Russell Brown has been hosting the yearly ADIM Conference for many years. In previous years, I taught and assisted. But this year I went as an attendee to literally walk in the shoes of Adobe’s customers as they learn to use Creative Cloud apps. I manage a team of UX designers at Adobe who create many of the tutorials our customers use to learn our apps. As User Experience Designers, we need to regularly remind ourselves of what our customers face everyday when trying to use Adobe products.

Each year the conference has a different theme. This year’s theme was Shakespeare and the attendees worked on two projects: a Renaissance self-portrait and a book. For the portraits, Russell invited a fabulous photographer, Joel Grimes, to shoot using lighting similar to that in many Renaissance era paintings. Most everyone brought a costume to wear for their portrait. Russell brought three – Caveman Shakespeare, Renaissance Shakespeare, and Futureman Shakespeare.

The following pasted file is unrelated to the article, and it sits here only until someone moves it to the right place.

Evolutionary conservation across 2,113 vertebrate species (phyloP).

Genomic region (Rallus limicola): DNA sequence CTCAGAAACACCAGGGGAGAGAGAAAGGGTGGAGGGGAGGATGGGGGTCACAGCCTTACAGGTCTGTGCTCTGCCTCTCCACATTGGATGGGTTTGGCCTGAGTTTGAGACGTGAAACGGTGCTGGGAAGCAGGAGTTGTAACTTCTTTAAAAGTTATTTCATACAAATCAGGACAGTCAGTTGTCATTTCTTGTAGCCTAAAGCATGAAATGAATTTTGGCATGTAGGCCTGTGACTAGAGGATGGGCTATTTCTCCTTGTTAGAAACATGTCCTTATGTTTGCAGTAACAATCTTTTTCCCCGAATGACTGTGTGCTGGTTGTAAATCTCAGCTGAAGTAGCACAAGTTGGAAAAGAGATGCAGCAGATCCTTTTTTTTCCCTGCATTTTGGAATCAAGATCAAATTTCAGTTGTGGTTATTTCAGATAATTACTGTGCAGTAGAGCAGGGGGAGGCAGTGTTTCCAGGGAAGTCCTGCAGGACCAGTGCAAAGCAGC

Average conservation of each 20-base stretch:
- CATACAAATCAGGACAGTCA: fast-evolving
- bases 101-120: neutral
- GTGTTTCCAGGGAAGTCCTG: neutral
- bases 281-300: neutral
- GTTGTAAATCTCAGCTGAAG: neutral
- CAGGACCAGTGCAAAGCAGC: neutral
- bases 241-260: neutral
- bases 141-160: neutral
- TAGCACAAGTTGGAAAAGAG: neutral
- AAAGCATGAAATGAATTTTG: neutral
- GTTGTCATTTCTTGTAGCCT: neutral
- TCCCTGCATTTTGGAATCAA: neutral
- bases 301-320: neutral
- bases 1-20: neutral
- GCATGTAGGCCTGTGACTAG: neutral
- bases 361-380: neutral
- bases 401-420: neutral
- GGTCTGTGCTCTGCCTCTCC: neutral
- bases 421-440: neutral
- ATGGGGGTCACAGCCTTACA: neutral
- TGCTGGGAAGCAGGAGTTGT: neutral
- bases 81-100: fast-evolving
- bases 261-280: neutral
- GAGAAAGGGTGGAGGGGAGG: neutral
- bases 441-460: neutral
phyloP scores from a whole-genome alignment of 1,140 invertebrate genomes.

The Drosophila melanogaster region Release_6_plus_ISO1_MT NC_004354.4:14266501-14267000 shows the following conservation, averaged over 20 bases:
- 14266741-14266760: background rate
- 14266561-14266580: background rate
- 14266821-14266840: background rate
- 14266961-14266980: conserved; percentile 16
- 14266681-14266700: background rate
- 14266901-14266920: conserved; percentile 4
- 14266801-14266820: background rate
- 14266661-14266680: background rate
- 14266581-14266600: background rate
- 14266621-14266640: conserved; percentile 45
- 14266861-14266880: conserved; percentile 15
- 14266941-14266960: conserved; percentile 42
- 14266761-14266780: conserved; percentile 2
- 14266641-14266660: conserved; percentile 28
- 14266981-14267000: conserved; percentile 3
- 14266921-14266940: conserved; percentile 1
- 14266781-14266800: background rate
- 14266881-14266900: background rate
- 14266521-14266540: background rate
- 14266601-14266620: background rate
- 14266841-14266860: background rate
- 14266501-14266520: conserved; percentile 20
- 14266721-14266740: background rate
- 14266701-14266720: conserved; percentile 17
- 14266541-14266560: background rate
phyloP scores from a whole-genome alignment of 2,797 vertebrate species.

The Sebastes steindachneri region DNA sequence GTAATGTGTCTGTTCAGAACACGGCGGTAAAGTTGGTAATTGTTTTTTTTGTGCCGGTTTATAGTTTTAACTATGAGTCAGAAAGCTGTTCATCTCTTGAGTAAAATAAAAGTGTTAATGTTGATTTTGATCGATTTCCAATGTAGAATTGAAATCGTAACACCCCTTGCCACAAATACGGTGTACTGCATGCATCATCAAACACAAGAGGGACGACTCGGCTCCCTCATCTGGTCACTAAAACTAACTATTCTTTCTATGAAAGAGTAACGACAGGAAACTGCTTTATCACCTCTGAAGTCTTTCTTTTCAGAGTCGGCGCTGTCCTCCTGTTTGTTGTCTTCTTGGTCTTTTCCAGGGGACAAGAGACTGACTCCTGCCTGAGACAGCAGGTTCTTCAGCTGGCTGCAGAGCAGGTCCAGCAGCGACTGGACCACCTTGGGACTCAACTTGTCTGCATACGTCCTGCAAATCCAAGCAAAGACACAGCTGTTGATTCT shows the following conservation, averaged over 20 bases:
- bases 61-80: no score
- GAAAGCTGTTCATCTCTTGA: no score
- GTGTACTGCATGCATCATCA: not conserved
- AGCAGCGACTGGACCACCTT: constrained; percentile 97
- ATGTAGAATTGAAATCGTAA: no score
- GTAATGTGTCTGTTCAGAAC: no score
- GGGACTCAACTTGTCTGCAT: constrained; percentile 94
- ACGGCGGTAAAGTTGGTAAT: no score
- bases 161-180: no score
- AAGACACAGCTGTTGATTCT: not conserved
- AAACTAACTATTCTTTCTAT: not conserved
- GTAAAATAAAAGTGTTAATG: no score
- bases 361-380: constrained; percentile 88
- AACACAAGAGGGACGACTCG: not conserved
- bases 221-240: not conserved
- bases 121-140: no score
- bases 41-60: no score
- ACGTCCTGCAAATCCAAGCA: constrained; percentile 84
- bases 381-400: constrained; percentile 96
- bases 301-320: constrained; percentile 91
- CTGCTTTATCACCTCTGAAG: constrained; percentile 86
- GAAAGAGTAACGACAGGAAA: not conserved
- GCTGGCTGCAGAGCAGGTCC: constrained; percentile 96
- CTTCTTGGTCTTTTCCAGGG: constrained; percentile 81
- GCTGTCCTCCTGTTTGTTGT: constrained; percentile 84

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The Costume
I started with some beautiful Indian sari silk that I had purchased in Bangalore, India while on a business trip. After doing some research on 16th century clothing, I made a sketch of my idea. I decided to create a man’s costume based on the cross-dressing character Viola in Twelfth Night. It took me many weekend hours to create because I was mostly designing as I constructed. As you can imagine, I had to rip out many stitches and start over several times.

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The Painting
Let me just say right now that I hate having my photo taken. I much prefer to be the one behind the camera instead of in front of it. I posed for the portrait photo along with everyone else and I really disliked almost all of mine. The only ones I liked were the ones where Russell photobombed the shot (dressed as “Caveman Shakespeare”). I returned later that evening and had the portrait reshot—this time wearing a stunning dragon mask created by costume-maker Robert LaMarche.